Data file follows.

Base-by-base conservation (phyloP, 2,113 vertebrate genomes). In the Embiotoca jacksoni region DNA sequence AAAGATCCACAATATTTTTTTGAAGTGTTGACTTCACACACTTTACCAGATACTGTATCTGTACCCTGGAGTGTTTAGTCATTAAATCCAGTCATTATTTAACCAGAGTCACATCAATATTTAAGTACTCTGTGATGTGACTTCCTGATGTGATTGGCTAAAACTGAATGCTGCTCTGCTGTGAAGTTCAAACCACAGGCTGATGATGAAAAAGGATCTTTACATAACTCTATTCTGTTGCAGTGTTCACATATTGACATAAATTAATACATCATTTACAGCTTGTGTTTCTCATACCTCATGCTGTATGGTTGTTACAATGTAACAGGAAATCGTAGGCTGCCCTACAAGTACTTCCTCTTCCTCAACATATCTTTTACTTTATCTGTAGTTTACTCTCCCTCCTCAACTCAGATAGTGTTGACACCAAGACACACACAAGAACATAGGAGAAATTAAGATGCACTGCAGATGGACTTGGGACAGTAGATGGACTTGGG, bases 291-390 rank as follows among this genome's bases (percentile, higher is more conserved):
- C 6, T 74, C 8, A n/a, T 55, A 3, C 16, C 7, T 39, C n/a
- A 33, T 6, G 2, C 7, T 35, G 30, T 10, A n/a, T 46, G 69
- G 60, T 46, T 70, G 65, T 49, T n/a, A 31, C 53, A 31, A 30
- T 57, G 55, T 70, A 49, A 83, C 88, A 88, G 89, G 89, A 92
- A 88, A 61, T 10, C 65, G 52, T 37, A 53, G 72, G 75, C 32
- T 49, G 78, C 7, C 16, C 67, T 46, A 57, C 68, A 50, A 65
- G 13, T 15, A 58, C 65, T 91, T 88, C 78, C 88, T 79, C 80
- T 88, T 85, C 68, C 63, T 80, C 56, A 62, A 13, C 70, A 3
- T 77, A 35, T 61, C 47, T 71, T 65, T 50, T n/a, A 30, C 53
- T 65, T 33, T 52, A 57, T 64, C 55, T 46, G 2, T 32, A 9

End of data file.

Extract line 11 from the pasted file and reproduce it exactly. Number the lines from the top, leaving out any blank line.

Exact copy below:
- T 65, T 33, T 52, A 57, T 64, C 55, T 46, G 2, T 32, A 9